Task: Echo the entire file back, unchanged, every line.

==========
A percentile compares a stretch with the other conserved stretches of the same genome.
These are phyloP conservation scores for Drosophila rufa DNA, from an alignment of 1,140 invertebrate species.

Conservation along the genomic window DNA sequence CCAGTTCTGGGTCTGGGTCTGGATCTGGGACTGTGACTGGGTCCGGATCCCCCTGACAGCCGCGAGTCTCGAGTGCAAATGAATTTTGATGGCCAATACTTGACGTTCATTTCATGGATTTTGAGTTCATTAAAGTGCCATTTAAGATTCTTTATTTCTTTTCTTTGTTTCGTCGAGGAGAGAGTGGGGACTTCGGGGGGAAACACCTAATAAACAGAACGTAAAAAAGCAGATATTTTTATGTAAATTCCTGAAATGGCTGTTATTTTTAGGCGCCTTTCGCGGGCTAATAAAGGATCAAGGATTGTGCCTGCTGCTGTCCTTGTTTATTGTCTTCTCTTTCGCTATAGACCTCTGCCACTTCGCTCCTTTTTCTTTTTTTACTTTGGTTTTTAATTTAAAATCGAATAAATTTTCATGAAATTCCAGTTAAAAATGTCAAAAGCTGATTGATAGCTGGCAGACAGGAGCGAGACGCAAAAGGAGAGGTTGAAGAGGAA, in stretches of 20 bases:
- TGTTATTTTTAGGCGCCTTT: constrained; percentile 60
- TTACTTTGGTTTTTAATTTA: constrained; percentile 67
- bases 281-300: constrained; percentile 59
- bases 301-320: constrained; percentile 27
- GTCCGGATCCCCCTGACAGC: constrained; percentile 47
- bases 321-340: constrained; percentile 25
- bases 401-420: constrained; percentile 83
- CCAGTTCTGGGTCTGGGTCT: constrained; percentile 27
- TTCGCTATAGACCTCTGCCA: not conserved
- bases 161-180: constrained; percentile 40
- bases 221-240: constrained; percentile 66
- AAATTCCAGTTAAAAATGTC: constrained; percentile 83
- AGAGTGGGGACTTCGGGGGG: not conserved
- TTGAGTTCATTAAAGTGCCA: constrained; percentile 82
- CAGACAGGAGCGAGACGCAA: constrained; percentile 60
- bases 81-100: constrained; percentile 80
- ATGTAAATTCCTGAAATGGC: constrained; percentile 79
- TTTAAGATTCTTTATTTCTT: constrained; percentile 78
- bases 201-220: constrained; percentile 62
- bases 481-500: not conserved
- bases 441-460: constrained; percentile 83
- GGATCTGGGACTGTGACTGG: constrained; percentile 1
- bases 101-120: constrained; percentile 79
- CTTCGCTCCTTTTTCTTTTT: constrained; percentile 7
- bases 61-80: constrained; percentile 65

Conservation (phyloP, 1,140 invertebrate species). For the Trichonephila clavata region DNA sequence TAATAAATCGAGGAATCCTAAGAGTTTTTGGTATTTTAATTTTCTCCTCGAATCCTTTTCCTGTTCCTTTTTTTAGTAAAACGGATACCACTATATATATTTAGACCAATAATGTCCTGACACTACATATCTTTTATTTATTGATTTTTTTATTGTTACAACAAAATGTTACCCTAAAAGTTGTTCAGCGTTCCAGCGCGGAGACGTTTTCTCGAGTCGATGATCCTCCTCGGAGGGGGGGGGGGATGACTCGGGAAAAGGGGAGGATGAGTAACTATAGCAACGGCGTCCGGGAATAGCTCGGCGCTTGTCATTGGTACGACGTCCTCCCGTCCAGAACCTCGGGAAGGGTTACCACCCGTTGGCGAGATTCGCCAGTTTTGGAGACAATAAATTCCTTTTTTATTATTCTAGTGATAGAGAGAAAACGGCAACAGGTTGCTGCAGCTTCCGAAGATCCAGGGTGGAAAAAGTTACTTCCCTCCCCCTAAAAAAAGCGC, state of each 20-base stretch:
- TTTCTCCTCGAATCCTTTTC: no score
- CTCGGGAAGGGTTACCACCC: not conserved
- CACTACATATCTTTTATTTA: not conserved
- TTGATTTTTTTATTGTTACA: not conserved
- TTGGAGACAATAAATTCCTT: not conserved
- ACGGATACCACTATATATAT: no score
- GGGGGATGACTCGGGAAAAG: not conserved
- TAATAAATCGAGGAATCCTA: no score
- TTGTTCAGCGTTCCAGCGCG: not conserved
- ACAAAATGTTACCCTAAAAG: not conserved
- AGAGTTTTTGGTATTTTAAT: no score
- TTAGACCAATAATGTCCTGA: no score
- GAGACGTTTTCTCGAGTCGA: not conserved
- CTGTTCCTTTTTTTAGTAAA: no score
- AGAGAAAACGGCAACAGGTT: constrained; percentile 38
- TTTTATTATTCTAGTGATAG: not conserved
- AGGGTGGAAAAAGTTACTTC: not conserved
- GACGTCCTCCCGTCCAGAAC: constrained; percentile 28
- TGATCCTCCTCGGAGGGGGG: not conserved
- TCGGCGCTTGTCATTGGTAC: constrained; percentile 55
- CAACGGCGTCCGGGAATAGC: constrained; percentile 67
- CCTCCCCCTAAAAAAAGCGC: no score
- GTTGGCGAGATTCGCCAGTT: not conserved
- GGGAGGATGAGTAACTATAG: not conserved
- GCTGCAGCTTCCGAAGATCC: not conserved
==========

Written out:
A percentile compares a stretch with the other conserved stretches of the same genome.
These are phyloP conservation scores for Drosophila rufa DNA, from an alignment of 1,140 invertebrate species.

Conservation along the genomic window DNA sequence CCAGTTCTGGGTCTGGGTCTGGATCTGGGACTGTGACTGGGTCCGGATCCCCCTGACAGCCGCGAGTCTCGAGTGCAAATGAATTTTGATGGCCAATACTTGACGTTCATTTCATGGATTTTGAGTTCATTAAAGTGCCATTTAAGATTCTTTATTTCTTTTCTTTGTTTCGTCGAGGAGAGAGTGGGGACTTCGGGGGGAAACACCTAATAAACAGAACGTAAAAAAGCAGATATTTTTATGTAAATTCCTGAAATGGCTGTTATTTTTAGGCGCCTTTCGCGGGCTAATAAAGGATCAAGGATTGTGCCTGCTGCTGTCCTTGTTTATTGTCTTCTCTTTCGCTATAGACCTCTGCCACTTCGCTCCTTTTTCTTTTTTTACTTTGGTTTTTAATTTAAAATCGAATAAATTTTCATGAAATTCCAGTTAAAAATGTCAAAAGCTGATTGATAGCTGGCAGACAGGAGCGAGACGCAAAAGGAGAGGTTGAAGAGGAA, in stretches of 20 bases:
- TGTTATTTTTAGGCGCCTTT: constrained; percentile 60
- TTACTTTGGTTTTTAATTTA: constrained; percentile 67
- bases 281-300: constrained; percentile 59
- bases 301-320: constrained; percentile 27
- GTCCGGATCCCCCTGACAGC: constrained; percentile 47
- bases 321-340: constrained; percentile 25
- bases 401-420: constrained; percentile 83
- CCAGTTCTGGGTCTGGGTCT: constrained; percentile 27
- TTCGCTATAGACCTCTGCCA: not conserved
- bases 161-180: constrained; percentile 40
- bases 221-240: constrained; percentile 66
- AAATTCCAGTTAAAAATGTC: constrained; percentile 83
- AGAGTGGGGACTTCGGGGGG: not conserved
- TTGAGTTCATTAAAGTGCCA: constrained; percentile 82
- CAGACAGGAGCGAGACGCAA: constrained; percentile 60
- bases 81-100: constrained; percentile 80
- ATGTAAATTCCTGAAATGGC: constrained; percentile 79
- TTTAAGATTCTTTATTTCTT: constrained; percentile 78
- bases 201-220: constrained; percentile 62
- bases 481-500: not conserved
- bases 441-460: constrained; percentile 83
- GGATCTGGGACTGTGACTGG: constrained; percentile 1
- bases 101-120: constrained; percentile 79
- CTTCGCTCCTTTTTCTTTTT: constrained; percentile 7
- bases 61-80: constrained; percentile 65

Conservation (phyloP, 1,140 invertebrate species). For the Trichonephila clavata region DNA sequence TAATAAATCGAGGAATCCTAAGAGTTTTTGGTATTTTAATTTTCTCCTCGAATCCTTTTCCTGTTCCTTTTTTTAGTAAAACGGATACCACTATATATATTTAGACCAATAATGTCCTGACACTACATATCTTTTATTTATTGATTTTTTTATTGTTACAACAAAATGTTACCCTAAAAGTTGTTCAGCGTTCCAGCGCGGAGACGTTTTCTCGAGTCGATGATCCTCCTCGGAGGGGGGGGGGGATGACTCGGGAAAAGGGGAGGATGAGTAACTATAGCAACGGCGTCCGGGAATAGCTCGGCGCTTGTCATTGGTACGACGTCCTCCCGTCCAGAACCTCGGGAAGGGTTACCACCCGTTGGCGAGATTCGCCAGTTTTGGAGACAATAAATTCCTTTTTTATTATTCTAGTGATAGAGAGAAAACGGCAACAGGTTGCTGCAGCTTCCGAAGATCCAGGGTGGAAAAAGTTACTTCCCTCCCCCTAAAAAAAGCGC, state of each 20-base stretch:
- TTTCTCCTCGAATCCTTTTC: no score
- CTCGGGAAGGGTTACCACCC: not conserved
- CACTACATATCTTTTATTTA: not conserved
- TTGATTTTTTTATTGTTACA: not conserved
- TTGGAGACAATAAATTCCTT: not conserved
- ACGGATACCACTATATATAT: no score
- GGGGGATGACTCGGGAAAAG: not conserved
- TAATAAATCGAGGAATCCTA: no score
- TTGTTCAGCGTTCCAGCGCG: not conserved
- ACAAAATGTTACCCTAAAAG: not conserved
- AGAGTTTTTGGTATTTTAAT: no score
- TTAGACCAATAATGTCCTGA: no score
- GAGACGTTTTCTCGAGTCGA: not conserved
- CTGTTCCTTTTTTTAGTAAA: no score
- AGAGAAAACGGCAACAGGTT: constrained; percentile 38
- TTTTATTATTCTAGTGATAG: not conserved
- AGGGTGGAAAAAGTTACTTC: not conserved
- GACGTCCTCCCGTCCAGAAC: constrained; percentile 28
- TGATCCTCCTCGGAGGGGGG: not conserved
- TCGGCGCTTGTCATTGGTAC: constrained; percentile 55
- CAACGGCGTCCGGGAATAGC: constrained; percentile 67
- CCTCCCCCTAAAAAAAGCGC: no score
- GTTGGCGAGATTCGCCAGTT: not conserved
- GGGAGGATGAGTAACTATAG: not conserved
- GCTGCAGCTTCCGAAGATCC: not conserved